The diets are formulated with only high-quality, human-grade ingredients. Once ingredients are combined, the formulas are then gently cooked at low temperatures to kill any potential pathogens, while still maintaining high nutritive value.

Dog Standards’ dog food is currently only available via the company’s website, Through a customer quiz, the company collect’s individual details on each consumer’s dog, including sex, breed, age, weight and activity level, and then recommends a fresh meal plan based on these characteristics.

“Our whole mission is to ensure that every dog is getting the exact amount of grams and the exact amount of calories that they need per day for them specifically,” Bevilacqua said.

Consumers can then select from the three different formulas to include in their dog’s complete plan. Dog Standards also allows consumers to select their preferred portion size, offering a full quantity for daily, 100% fresh feeding, or half portions to be used as a topper paired with a dog’s existing diet.

The quiz and specific portion sizes are entirely intentional, according to Bevilacqua.

“Obviously there is a huge, huge problem with canine obesity,” she explained. “And so with us doing the personalized approach, this is our value-add of trying to reduce canine obesity because our feeding guidelines have all been developed by our vet nutritionists for your dog's specific age, weight, breed et cetera… Every single dog is different. That's just a guideline, but this really helps to keep from overfeeding, because we're telling the parent exactly how much they need.

“We're not giving [consumers] an option to increase or decrease [the amount of food],” Bevilacqua added. “We send them a trial box and if they say, ‘This was way too much for my dog,’ or ‘Way too little,’ we can adjust… Our whole mission is to ensure that every dog is getting the exact amount of grams and the exact amount of calories that they need per day for them specifically.”

Dog Standards also practices strict production standards to help ensure food safety and quality throughout all its formulas. The company’s meat is sourced from Canada and is federally inspected, and every single ingredient comes with a COA (Certificate of Analysis) letter, guaranteeing that ingredients have been thoroughly tested.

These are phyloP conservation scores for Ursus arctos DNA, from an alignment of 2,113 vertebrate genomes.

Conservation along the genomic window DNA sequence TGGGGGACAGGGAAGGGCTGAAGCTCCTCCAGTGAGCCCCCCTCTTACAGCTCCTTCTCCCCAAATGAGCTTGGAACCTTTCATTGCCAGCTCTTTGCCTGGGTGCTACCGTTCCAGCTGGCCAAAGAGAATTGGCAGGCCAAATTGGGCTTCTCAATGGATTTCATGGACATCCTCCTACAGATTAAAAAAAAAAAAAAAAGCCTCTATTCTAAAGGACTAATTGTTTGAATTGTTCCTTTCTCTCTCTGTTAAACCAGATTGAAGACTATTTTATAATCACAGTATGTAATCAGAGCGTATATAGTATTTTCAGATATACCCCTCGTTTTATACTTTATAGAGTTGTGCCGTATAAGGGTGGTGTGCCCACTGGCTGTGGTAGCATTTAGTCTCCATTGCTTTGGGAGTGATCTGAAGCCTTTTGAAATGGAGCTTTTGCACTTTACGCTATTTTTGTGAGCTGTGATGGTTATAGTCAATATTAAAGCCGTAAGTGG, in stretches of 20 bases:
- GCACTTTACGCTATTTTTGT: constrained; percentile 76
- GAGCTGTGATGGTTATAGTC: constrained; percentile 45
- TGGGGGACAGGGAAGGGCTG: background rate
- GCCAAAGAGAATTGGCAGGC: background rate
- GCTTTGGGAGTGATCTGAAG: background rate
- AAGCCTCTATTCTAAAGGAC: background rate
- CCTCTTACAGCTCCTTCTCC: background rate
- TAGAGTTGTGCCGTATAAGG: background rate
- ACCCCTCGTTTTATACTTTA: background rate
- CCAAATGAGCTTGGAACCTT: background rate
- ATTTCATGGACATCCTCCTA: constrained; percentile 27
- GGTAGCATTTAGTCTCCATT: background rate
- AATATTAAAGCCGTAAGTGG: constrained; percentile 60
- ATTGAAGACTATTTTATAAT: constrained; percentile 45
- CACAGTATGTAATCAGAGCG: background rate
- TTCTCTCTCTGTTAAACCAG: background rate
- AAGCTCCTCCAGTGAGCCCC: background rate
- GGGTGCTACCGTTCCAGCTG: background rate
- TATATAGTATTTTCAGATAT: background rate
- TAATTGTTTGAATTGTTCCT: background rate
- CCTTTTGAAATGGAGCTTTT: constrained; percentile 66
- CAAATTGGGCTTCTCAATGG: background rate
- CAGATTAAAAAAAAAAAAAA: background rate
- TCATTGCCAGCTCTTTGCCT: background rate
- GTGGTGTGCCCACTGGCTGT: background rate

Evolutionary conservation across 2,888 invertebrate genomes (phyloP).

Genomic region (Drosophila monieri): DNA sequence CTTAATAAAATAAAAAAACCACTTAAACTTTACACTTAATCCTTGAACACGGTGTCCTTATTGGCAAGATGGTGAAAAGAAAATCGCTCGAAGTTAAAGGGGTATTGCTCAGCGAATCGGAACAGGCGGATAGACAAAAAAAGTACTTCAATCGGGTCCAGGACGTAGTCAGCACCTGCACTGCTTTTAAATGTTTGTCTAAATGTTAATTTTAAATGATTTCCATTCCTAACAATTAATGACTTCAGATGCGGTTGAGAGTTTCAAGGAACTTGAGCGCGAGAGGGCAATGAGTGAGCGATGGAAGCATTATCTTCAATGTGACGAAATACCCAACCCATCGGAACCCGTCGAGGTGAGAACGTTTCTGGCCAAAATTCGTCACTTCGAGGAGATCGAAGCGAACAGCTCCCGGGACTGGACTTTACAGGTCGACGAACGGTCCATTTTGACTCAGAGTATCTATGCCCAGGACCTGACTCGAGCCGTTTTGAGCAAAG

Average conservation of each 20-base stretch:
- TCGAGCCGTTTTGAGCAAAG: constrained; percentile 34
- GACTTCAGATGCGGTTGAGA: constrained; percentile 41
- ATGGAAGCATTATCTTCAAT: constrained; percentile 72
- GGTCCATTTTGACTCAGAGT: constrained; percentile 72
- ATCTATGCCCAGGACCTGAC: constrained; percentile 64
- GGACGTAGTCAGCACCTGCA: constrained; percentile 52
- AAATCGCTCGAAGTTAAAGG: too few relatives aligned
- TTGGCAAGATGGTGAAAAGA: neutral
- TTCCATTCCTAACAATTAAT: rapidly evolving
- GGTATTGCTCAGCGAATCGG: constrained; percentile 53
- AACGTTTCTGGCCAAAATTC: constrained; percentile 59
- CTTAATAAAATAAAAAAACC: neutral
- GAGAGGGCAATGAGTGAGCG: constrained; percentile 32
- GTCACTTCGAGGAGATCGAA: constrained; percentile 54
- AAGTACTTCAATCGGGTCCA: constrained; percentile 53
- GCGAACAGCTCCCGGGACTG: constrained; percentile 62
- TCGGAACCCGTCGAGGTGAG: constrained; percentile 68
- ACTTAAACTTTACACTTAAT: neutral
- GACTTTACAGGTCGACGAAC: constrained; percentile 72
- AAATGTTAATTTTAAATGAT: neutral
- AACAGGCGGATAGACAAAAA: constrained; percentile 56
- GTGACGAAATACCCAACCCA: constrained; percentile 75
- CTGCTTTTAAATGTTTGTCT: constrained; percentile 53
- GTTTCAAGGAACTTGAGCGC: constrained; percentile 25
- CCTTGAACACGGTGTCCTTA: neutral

“Every batch is tested for heavy metals and undergo micro-testing after every single batch to ensure there's no Listeria, Salmonella or E coli.,” Bevilacqua said. “That's something that's really important for us is the safety level of our food.”


Overcoming challenges

Considering the already-tight supply chain for many commercial pet food manufacturers, Dog Standards faces an even stricter supply chain considering it relies on high-quality, human-grade ingredients. However, the only significant disruption the company has faced so far, according to Bevilacqua, is one many others are also facing — poultry shortages brought on by the rapid spread of highly pathogenic avian influenza (HPAI).

“We ran into our first little bout [of supply chain disruptions] with the whole chicken shortage that happened a few months back,” Bevilacqua shared.

Dog Standards uses human-grade ingredients in its fresh, vet-developed formulasSource: Dog Standards

Despite this, Dog Standards has yet to halt production on any of its formulas. The reason? Strong supplier relationships and creative thinking, according to Bevilacqua.

“Though we do purchase from the same suppliers that would supply high-quality restaurants, we also purchase from local farms,” she said. “We've been able to really get creative and form partnerships with local farmers and local vendors to ensure that we always have products in stock and we're not scrambling.

“Sometimes some of our dogs can only eat one recipe because of allergies and that's what they're used to,” she added. “I'm really proud to say we've been around now for over a year and we've never had to take one of our recipes down due to shortages.”


On the horizon

As demand for more personalized pet food grows, the future remains bright for Dog Standards, which has big plans for growth. According to Bevilacqua, this year the company plans to expand its personnel team, launch one or two new formulas, and significantly expand its retail presence, all in order to meet increasing consumer demand.

“We're really excited to spread throughout Canada throughout this year,” she detailed. “Right now, we are shipping Ontario-wide and then we are going to, hopefully this year, move into British Columbia, Alberta and Quebec. We're also hoping to start popping up into [brick-and-mortar] retail as soon as in the next quarter, which is really exciting.”